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Mama, don't feel guilty about doing nothing

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I’ve been in a self-quarantine now with several members of my family for just over a week. While I don’t have any symptoms, I’m trying my best to do my part in helping to prevent the spread of COVID-19 (aka the coronavirus). Even with the best of intentions, I must admit I’m struggling a bit to adjust to this new temporary lifestyle of mine.

I live in Central Texas, in a small town next to the largest base in the U.S. Army (Fort Hood) with my husband and son. Before things got too far out of my hand, my mom came down to visit from Washington state, but due to her being in a high-risk category, she cancelled her return flight home. Now she finds herself stuck indoors with all of us for an unknown amount of time - all while trying to work remote from another state.

My husband is currently serving in the U.S. Army, and while the rest of the nation is starting to shut down their workers, the military is still standing ready to serve like many other personnel in uniforms of a different kind (police, firefighters, EMTs, etc.). This brings about a certain stress that comes from a family doing their best to try and keep an acceptable “social distance.” We can only do so much when one person in the family must continue to trek out into the world and then come home at night. I’m sure other families are also feeling the same way with family members working in hospitals, shipping companies, warehouses, and stores to keep the nation (and the world) going. For all of us, we take on more challenging circumstances as we do our best to keep the virus from coming into our homes - especially when we have people who are in high risk categories with us.

While at home I’ve got a lot, and mean A LOT, of time on my hands that I didn’t have before. This entire experience has also given me time to reflect on just how little time I spend at home during the week and how much being stuck here is driving me nuts. Truthfully, I cannot read another article on the virus (unless it has to do with school closures) and even the humor of Coronavirus memes is starting to lose their luster. When I first entered into self-quarantine, I told myself that I was going to do all of these productive things; clean/organize spaces I had been neglecting, open that Rosetta Stone language software that I think needs a massive update because it hasn’t been opened in years, and then to top it all off, I was going to finally delete several thousand photos from my phone. But did any of that happen? Not exactly… I did organize our home office and managed to clear two weeks’ worth of emails from my account. Then things just seemed to go downhill from there.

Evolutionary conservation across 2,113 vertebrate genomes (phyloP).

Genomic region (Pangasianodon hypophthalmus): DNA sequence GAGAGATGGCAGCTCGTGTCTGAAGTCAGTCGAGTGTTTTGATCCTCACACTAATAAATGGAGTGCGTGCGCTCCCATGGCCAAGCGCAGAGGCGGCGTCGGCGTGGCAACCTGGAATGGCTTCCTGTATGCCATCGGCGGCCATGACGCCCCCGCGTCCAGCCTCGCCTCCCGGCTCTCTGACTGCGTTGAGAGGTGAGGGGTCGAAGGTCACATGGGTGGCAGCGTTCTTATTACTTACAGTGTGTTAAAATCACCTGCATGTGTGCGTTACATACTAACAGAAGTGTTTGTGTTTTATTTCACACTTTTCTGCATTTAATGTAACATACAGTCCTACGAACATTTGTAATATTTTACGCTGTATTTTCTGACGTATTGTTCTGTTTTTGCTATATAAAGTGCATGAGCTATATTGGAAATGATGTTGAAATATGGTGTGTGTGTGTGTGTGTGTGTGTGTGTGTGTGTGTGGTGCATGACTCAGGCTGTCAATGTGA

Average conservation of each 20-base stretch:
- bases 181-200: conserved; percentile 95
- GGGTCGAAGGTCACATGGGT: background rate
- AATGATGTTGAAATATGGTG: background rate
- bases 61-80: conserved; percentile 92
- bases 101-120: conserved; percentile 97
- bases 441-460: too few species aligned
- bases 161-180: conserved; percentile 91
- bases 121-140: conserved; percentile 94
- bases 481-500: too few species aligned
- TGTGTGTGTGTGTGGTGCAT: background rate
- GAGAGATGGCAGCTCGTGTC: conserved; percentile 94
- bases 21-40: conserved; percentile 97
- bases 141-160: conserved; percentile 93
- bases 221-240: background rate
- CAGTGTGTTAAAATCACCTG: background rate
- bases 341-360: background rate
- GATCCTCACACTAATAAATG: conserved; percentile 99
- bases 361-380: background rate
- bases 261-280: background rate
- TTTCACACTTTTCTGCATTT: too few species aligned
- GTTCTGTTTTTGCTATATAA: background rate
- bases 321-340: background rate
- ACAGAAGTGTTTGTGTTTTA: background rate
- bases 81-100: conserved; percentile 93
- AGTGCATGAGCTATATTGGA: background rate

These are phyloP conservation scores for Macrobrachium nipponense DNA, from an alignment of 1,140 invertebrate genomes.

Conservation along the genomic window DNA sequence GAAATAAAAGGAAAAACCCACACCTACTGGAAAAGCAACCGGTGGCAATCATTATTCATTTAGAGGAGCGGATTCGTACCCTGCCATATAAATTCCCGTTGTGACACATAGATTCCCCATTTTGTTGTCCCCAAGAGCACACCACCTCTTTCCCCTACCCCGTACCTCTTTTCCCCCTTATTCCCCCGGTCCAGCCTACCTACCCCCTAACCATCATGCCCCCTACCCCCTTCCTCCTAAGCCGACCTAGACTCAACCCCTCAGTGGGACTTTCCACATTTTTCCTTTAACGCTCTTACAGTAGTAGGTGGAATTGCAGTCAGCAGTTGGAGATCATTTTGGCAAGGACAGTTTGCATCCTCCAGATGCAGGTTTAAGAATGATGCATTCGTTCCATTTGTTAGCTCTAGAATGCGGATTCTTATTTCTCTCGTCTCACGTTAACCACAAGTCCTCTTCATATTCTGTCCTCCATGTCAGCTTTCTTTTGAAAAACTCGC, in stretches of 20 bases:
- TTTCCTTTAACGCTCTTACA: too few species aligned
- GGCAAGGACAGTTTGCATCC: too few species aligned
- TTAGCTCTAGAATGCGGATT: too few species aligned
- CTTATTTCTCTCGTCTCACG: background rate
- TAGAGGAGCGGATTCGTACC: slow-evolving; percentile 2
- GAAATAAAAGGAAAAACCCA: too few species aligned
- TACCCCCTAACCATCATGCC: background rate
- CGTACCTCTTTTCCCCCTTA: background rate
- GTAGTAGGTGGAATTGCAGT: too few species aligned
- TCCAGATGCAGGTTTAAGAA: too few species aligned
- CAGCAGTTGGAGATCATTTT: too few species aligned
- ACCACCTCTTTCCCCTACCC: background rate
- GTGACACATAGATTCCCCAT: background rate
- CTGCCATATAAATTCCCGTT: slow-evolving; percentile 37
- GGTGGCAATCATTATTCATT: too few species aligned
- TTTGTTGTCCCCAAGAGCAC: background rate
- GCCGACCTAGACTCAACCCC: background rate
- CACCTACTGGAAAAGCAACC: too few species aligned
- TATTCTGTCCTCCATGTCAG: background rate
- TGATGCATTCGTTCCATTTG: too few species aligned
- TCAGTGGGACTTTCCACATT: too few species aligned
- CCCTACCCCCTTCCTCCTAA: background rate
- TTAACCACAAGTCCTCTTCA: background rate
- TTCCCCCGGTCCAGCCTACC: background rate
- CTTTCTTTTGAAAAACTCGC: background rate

No, these days I find myself wanting to binge watch some Netflix and maybe drink a glass (or two) of some stockpiled wine I got at the grocery store in place of the empty space in my shopping cart that was meant for toilet paper. Now with school being out for an additional week, I’ve gained a whole new respect for teachers and the time it takes to make a lesson plan because so far, I’ve failed miserably at making one of my own. I’ve truly appreciated all the links (some of which I’ve shared myself) advertising free online learning software and e-books for kids, but I haven’t actually used any of them for my son. So far, we’ve spent this time as a family watching movies, playing games and then me handing off the controller to his Xbox to play with some of his friends online. Does that make me a bad parent? No. Am I doing this because I feel drained doing nothing productive at home? Yes, and no.

As I mentioned above, this time at home has given me some perspective to think about. The biggest being that I never stop going and neither does my family. Between work, homework, sports, working out, and activities, there isn’t really a lot of time left for anything else. So, while I started this quarantine with good intentions and high hopes, I now see an almost silver lining in being forced to slowdown and spend time at home with my family. My son is getting to just be a kid with no worries or modern-day obligations. I get to sit and truly “Netflix and chill” a bit without stress of my own obligations for the following day. In a way, it’s been nice cutting out all of the nonessential stuff for a bit. Does that mean my life is 100% without stress? No. We still have worries that come from unusual circumstances like this. We still worry about getting the virus with my mom present, we still worry about transferring it to those who are also high risk like her. We also worry about friends and family with small businesses struggling to stay afloat and people not having enough money to make ends meet. Even with all of that, we’re still trying to see light in dark and stressful times.

I’m not going to feel guilty about the lack of professional grade lesson plans for my children or not checking off the housework that needs to be done. So, while I think it’s wonderful seeing all these fellow moms killing it with homeschooling, hobbies, and life projects. I just won’t be joining you this time around (though I will be cheering you on from behind my computer screen!) During this time, I’m going to enjoy being at home with my family because I haven’t been able to do this in a long while. Since we don’t know how much longer all of this will last, all we can do is our part and make the best of it. If that means taking on the world? Great! If that means spending time together? Great! If it means doing nothing but watching terrible reality shows. Also, great! Just do what works best for you and your family and support those in their lives that need it most. We’re all in this together and doing the best we can.

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